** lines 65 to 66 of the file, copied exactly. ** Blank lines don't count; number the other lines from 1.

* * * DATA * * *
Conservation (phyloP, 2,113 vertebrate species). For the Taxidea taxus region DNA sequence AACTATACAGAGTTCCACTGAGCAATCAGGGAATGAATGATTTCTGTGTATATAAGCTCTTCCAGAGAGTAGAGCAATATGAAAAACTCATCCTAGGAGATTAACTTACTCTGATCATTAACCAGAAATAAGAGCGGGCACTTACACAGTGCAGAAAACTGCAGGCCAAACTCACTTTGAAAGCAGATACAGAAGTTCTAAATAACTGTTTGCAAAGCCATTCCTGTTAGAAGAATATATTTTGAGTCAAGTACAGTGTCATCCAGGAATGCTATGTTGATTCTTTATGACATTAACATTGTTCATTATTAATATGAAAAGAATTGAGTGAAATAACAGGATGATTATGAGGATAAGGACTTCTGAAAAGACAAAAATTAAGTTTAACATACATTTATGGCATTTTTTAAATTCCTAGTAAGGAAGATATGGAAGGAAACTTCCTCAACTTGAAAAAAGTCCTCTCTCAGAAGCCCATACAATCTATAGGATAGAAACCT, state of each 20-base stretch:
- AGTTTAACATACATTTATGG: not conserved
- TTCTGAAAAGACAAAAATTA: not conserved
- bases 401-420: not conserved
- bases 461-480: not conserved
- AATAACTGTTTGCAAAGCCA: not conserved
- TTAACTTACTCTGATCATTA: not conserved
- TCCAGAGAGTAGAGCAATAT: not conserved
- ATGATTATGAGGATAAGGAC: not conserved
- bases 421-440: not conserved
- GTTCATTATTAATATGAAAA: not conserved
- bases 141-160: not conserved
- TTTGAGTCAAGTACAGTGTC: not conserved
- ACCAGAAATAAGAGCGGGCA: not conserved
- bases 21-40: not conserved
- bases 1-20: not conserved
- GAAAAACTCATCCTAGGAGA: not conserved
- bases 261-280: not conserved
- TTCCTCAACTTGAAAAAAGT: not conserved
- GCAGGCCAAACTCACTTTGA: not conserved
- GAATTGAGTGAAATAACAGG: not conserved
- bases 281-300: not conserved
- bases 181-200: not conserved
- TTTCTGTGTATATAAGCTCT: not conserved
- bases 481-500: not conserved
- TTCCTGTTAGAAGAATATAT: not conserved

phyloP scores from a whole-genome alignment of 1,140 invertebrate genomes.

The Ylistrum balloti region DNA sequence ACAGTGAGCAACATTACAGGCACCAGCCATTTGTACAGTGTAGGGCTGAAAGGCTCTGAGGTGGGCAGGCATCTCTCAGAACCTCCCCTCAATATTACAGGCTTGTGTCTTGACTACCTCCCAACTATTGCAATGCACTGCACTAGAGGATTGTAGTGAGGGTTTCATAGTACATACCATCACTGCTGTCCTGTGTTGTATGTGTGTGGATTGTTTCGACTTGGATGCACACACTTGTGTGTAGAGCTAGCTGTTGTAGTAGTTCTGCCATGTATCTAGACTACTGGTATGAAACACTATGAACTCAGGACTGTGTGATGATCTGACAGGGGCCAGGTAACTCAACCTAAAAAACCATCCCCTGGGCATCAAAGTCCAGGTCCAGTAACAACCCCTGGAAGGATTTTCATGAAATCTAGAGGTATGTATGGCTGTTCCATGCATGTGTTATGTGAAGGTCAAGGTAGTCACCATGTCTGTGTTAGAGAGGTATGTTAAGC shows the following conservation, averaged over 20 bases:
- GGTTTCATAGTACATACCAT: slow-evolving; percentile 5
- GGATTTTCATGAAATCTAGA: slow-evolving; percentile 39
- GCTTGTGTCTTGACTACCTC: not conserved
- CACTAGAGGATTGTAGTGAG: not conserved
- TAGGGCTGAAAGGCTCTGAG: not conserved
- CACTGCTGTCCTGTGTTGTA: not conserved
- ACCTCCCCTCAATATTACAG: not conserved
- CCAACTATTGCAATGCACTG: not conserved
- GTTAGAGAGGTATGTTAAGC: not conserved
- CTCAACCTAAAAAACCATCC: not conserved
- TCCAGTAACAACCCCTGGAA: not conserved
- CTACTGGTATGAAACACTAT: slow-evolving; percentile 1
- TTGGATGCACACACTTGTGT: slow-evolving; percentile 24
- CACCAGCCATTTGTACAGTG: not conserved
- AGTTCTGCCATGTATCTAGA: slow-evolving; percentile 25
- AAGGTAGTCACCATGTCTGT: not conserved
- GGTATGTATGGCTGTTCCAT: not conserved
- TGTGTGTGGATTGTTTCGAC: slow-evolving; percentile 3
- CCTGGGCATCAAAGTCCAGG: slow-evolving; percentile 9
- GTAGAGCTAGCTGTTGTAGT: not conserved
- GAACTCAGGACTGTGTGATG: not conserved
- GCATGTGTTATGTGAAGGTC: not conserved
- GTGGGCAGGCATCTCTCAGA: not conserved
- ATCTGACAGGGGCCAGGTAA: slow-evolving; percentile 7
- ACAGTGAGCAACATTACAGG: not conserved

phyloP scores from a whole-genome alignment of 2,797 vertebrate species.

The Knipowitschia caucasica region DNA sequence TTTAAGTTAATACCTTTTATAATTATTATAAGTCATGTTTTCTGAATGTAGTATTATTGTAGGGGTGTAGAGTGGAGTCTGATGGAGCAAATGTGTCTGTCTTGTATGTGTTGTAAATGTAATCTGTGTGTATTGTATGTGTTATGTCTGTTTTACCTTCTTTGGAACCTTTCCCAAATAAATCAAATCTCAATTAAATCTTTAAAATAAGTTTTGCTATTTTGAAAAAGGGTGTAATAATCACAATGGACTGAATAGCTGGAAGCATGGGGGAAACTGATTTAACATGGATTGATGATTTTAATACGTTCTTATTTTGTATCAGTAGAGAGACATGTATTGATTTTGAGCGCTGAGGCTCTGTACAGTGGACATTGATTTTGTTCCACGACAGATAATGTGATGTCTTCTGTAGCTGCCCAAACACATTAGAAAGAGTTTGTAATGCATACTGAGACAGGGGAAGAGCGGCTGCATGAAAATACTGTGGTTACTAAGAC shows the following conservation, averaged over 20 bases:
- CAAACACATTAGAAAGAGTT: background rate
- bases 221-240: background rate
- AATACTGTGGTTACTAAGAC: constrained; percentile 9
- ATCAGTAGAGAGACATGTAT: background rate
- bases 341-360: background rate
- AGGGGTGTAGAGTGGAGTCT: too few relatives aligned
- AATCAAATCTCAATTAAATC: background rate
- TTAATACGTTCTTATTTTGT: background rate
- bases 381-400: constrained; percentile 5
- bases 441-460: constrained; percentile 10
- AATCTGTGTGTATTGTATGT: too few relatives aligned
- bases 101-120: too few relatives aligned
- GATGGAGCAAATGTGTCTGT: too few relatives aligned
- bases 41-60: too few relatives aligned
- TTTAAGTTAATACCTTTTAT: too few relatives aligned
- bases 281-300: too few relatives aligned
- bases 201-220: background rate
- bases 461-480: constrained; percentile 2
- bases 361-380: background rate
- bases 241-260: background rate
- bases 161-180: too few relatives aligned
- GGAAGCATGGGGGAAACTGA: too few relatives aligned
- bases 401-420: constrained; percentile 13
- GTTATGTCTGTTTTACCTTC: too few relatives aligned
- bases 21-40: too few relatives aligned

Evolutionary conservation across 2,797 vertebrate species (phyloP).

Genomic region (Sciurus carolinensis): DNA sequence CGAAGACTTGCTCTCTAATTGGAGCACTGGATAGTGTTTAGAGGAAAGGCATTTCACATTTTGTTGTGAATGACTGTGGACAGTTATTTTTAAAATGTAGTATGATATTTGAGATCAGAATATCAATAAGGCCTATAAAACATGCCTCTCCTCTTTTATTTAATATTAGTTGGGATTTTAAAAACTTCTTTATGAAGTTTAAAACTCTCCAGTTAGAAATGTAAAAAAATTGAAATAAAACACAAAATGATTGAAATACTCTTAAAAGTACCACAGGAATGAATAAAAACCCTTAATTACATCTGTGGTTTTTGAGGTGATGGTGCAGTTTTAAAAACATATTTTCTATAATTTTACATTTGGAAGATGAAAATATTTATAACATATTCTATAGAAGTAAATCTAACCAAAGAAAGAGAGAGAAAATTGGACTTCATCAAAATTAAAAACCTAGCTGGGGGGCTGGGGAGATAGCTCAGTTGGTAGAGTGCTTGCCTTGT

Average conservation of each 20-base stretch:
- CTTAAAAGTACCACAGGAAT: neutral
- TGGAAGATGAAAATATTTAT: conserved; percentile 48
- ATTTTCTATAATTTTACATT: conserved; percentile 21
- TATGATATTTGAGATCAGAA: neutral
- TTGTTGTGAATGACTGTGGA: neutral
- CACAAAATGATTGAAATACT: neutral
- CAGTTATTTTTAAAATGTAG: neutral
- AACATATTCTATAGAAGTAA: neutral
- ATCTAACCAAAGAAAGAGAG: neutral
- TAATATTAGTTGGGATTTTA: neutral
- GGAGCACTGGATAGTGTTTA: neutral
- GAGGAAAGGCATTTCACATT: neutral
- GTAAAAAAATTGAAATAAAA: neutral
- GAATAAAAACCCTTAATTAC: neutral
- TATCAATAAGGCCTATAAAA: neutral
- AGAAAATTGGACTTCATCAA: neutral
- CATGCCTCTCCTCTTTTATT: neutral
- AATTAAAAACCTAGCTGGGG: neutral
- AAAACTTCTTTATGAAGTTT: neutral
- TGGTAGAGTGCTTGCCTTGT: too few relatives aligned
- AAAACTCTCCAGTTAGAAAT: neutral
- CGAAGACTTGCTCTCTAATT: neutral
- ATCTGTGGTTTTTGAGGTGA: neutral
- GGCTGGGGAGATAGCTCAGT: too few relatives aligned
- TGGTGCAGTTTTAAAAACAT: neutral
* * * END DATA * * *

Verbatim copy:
- bases 441-460: constrained; percentile 10
- AATCTGTGTGTATTGTATGT: too few relatives aligned